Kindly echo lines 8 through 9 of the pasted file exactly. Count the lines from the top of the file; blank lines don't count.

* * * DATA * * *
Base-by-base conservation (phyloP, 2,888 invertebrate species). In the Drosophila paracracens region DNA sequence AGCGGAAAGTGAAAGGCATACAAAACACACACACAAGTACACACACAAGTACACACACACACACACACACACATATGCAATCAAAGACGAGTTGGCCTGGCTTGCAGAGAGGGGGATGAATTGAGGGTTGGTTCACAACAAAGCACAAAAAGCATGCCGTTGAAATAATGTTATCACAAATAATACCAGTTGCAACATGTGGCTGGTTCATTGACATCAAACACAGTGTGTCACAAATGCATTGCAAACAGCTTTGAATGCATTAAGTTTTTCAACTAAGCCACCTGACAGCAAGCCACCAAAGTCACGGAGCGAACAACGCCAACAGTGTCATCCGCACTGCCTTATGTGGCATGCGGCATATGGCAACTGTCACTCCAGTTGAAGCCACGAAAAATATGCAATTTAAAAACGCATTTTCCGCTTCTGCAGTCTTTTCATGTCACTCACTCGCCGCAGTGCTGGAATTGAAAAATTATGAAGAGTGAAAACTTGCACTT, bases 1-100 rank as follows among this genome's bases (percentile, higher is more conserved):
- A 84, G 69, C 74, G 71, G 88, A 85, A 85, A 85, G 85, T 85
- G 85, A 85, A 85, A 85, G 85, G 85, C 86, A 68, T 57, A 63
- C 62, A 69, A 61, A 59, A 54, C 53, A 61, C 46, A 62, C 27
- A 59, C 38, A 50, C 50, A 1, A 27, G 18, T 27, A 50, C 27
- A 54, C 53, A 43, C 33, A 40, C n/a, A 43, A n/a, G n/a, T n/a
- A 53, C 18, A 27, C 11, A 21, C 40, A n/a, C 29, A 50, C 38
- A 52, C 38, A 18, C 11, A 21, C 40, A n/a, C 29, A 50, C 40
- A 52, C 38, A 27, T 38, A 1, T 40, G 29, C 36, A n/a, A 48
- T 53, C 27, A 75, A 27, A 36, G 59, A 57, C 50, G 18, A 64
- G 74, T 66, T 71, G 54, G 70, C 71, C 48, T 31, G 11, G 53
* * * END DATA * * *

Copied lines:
- A 52, C 38, A 18, C 11, A 21, C 40, A n/a, C 29, A 50, C 40
- A 52, C 38, A 27, T 38, A 1, T 40, G 29, C 36, A n/a, A 48